Tim Ellefson said he was shocked when his son, who is in seventh grade, came home interested in a book about Ouija boards and summoning spirits.
While many see the Ouija board as a harmless game for fun, others like Ellefson think it's evil.
"We're Christians, and we try to raise our son to be a Christian," said Tim Ellefson, a parent. "My belief is good spirits are in heaven. Bad spirits come from the other place. And I don't want my children connecting with bad spirits."
So Ellefson was furious when he learned a teacher brought a Ouija board into his 13-year-old son's classroom at Burns Middle School in Brandon. His teacher invited a fellow teacher from another Hillsborough County school to speak to her reading class.
The teacher, Theresa Clinton, is also an author and wrote a book – "Ouija Board Diaries: Summoning Spirits."
It's a work of fiction about a young girl who moves into a house with a ghost. The teacher spoke about her book and displayed a Ouija board, printed with the usual letters and symbols for spelling out reputed spiritualistic and telepathic messages.
"We didn't feel that was something that was appropriate," Ellefson said.
"We felt we should have been given an opportunity to select what our children view and had the opportunity to say no on such a controversial subject has a Ouija board."
This class is for students who need help in reading, said Linda Cobbe, Hillsborough school district spokeswoman. Cobbe said the students indicated an interest in books on the paranormal, such as the blockbuster Harry Potter series about a young wizard.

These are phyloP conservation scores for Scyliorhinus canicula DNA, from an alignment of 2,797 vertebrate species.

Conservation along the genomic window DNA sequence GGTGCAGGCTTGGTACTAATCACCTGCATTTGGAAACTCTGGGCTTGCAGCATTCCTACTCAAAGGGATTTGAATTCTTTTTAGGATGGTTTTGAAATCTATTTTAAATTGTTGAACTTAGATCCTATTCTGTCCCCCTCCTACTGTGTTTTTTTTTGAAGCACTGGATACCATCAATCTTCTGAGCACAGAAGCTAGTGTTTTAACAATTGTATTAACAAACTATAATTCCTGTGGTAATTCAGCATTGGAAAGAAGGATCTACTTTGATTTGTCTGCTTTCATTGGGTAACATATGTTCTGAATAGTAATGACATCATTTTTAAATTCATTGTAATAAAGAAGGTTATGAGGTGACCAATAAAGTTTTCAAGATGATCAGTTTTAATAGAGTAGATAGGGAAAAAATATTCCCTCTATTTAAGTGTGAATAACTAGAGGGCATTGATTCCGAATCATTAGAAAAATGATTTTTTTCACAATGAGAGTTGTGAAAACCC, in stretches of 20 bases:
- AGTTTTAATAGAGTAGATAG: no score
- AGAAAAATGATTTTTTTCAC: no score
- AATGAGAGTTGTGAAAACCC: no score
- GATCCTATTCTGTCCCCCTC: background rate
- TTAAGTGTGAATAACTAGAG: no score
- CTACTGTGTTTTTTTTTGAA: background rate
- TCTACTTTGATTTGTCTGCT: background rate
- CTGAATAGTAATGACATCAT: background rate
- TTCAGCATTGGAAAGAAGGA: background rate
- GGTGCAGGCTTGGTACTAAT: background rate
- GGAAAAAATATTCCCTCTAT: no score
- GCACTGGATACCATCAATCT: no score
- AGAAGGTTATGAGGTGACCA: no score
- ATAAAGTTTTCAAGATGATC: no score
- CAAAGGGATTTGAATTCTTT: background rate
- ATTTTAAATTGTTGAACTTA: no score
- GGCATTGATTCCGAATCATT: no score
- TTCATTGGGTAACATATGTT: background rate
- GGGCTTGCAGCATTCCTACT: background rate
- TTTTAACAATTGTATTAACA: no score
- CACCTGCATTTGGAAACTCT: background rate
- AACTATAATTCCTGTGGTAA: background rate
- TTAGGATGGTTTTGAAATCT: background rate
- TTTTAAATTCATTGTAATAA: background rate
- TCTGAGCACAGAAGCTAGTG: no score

"There was a fake Ouija board, set up in a corner by the book, as a display," Cobbe said. "The teacher did show the students what it was, what it looked like and asked the students if they had ever heard of one."
Cobbe said the students didn't touch the board, and no attempt was made to summon spirits "good or bad."
The teacher meant no harm, Cobbe said, but after the concerns were raised, the Ouija board won't likely be back in the classroom.
"The teacher has been cautioned to consider the type of reactions the parents might have," Cobbe said. "Other teachers who thought about having this book in their class might reconsider now."
The district received a handful of complaints, indicating that some parents had no problem with the Ouija board in the classroom, Cobbe said.
What angered Ellefson further is that the teacher sent the students home with order forms.
"My son was excited and wanted to buy this book," Ellefson said. "We want him to read, sure, but not this. We had to explain that this book and a Ouija board will not be allowed in our home."
The school district allows teachers discretion in choosing classroom speakers – a policy that should be tightened, according to a group including school board candidate Terry Kemple.
The group launched its campaign after learning of a high-school class presentation made by Hassan Shibly, executive director of the Council for American-Islamic Relations in Tampa. CAIR, the group claims, has ties to terrorist groups.
So far, the school board has refused to budge on its policy.